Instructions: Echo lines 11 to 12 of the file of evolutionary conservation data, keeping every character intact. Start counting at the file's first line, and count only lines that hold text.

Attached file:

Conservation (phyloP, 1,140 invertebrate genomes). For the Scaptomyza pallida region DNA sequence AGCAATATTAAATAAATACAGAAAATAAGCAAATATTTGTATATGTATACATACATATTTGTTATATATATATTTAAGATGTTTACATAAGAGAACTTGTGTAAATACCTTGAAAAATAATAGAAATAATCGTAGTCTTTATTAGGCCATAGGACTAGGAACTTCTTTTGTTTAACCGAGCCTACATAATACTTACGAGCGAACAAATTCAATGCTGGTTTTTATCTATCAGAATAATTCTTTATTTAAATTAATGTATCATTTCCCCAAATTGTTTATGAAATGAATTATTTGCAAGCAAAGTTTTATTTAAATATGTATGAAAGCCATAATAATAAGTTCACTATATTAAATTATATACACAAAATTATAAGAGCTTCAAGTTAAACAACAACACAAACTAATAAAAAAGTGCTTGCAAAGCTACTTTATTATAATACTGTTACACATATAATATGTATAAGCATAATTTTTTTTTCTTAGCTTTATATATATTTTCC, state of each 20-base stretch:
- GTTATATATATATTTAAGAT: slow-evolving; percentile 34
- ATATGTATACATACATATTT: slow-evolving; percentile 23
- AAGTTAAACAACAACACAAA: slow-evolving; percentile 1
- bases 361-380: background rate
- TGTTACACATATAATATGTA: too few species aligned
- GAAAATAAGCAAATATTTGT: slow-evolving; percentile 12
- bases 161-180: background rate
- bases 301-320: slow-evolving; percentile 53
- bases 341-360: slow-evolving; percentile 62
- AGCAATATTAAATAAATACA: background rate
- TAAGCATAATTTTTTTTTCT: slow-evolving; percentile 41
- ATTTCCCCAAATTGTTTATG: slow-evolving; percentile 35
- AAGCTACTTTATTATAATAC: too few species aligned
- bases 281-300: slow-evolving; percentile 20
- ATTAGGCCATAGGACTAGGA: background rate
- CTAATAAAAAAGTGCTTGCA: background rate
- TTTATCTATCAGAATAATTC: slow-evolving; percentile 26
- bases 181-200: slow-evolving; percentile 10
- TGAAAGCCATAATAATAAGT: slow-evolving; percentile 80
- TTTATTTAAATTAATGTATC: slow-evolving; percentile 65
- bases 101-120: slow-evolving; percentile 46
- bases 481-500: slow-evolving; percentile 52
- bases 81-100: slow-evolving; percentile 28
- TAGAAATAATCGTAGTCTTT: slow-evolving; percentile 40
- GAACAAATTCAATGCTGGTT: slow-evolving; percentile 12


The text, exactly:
- AGCAATATTAAATAAATACA: background rate
- TAAGCATAATTTTTTTTTCT: slow-evolving; percentile 41